Movie editing on the iPad 2

Karen Haslam
9 May, 2011
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1. Capture your footage

First things first, you’ll need some raw footage to play with. As stated above, only .mov files are currently supported, so it’s best to sync clips captured with an iPhone 4 or use the less powerful iPad 2 camera. Open the camera app, choose either the rear- or front-facing lens and shoot.

2. Getting started

On booting up the iMovie app, the first screen lets you view or share an existing film (more on that later) or start a new project. Hit the + tab on the task bar to get started. This is also where you’ll find the help menu. If you get stuck, just return to My Projects at any point and hit the question mark bottom left.

3. Inserting film

To get started with your film, select a chunk of footage from the media library panel on the left of the screen. Tap on a clip once, then adjust the sliders to choose which frames you want to use. Then tap the button blue arrow to drop the film into your project timeline at the bottom of the screen.

4. Start stitching

Repeat the process to start constructing your film. iMovie will automatically add a fade feature between cuts. You can tweak its duration by tapping on the cross-dissolve transition icon between clips and then pinching horizontally. Once you’re done, tap on the icon again to revert to the standard timeline.

5. Editing cuts

Double-tapping on a chunk of footage brings up a toolbar that lets you alter the volume of that piece of film, add a geotag or superimpose text over the clip. To move a clip around the timeline just tap, hold, and drag as desired. You can also alter the length of the cut by tapping once and then pinching the sliders.

6. Adding pictures

iMovie also lets you cut still images into your film, should you want to add them. Tap on the Camera icon on the left of the toolbar to bring up your Camera Roll and Photo Booth library. Select an image and it will automatically drop into the timeline behind the playback counter.

7. Picture editing

As with video, tap once on the image to bring up a slider. You can then change the length of time the image is displayed by pinching horizontally. Double-tapping on it lets you add a geotag or superimposed text, while tapping once and holding lets you move the image around the timeline.

8. Create a title screen

To give your movie an opening title screen, double-tap the first frame in the timeline, hit Title Style, then select Opening. Tapping on the text box that appears in the playback window will let you enter text on a virtual keyboard. For your end credits, repeat with your final frame/s, but select Ending.

9. Customise your theme

iMovie offers different text templates and styles to use in your clip. To make your selection, hit the cog-shaped icon in the top-right corner of the screen to bring up the Project Settings menu. There are eight different themes: Modern, Bright, Playful, Neon, Travel, Simple, News and CNN iReport.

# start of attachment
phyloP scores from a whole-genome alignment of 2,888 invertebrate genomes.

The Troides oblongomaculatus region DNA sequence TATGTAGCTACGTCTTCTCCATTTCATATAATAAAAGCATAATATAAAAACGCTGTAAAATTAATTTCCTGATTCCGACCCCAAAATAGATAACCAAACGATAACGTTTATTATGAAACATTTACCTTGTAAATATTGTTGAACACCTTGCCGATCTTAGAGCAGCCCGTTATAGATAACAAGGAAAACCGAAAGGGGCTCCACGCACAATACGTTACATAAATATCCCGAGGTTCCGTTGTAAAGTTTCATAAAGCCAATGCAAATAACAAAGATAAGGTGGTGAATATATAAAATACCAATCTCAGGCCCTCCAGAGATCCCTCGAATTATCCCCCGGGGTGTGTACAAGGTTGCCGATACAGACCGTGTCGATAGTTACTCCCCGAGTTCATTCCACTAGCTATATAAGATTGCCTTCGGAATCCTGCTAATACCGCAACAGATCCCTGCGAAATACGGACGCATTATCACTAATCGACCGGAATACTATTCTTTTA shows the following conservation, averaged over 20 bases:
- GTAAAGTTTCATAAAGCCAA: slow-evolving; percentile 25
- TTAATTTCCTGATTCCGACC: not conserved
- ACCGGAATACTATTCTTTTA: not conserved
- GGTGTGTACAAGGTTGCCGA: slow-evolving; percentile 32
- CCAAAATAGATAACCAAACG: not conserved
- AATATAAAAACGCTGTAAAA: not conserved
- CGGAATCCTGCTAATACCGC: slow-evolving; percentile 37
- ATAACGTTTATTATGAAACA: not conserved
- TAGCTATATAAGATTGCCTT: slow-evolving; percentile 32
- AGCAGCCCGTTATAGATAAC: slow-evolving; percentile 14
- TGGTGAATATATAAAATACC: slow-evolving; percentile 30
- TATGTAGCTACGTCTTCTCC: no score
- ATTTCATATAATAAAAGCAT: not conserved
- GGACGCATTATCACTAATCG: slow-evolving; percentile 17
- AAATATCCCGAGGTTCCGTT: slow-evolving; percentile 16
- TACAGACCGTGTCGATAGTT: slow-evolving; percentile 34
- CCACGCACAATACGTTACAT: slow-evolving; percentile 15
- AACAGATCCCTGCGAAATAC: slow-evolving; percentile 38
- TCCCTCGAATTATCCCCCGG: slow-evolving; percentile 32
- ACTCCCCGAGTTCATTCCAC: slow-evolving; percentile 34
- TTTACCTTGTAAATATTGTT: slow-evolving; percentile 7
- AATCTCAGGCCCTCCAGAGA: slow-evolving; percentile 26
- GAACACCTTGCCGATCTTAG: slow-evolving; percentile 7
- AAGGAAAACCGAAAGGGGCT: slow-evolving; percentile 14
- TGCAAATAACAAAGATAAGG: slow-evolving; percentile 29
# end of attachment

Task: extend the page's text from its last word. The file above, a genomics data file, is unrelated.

10. Add a soundtrack

Bring up your Audio library by hitting the Audio button on the left-hand side of the playback toolbar. You can choose between pre-loaded tunes and sound effects, as well as tracks from your iTunes library. Make your selection and the sound file will drop into the timeline.

11. Layering sound

If you want to add more than one track to your movie, make sure Loop Background Music is turned off in the Project Settings menu. You can then tap once on the sound file, pinch to edit its length and then drop in as many tracks or effects as you like.

12. Turn it up

To tweak the volume of your soundtrack, double-tap the bottom green strip on the timeline. To delete the track and start again, tap, hold and drag the green panel out of the timeline. To see a visual representation of the audio track’s volume, tap the soundwave tab on the playback toolbar to toggle the waveform display.

13. Film on the fly

If you need to patch in film or sound on the fly without exiting the app, just hit the Camera or Record button on the right of the playback toolbar. The Camera button offers a shortcut to the iPad’s Camera app, while the mic brings up a quick and easy audio recorder.

14. Premiere showing

Once you’re done, hit the My Projects tab to return to the main iMovie hub screen. To name your film, tap and hold on the vintage movie hoarding-style panel to bring up the keyboard. Next, grab yourself some popcorn and press the play button bottom centre to view your creation across the full screen.

15. Share your movie

Every filmmaker needs an audience, right? iMovie offers a range of options for sharing your final edit with friends and family. Hit the tab next to the play button to add the film to your camera roll, send it to iTunes or share it on YouTube, Facebook, Vimeo or CNN iReport.

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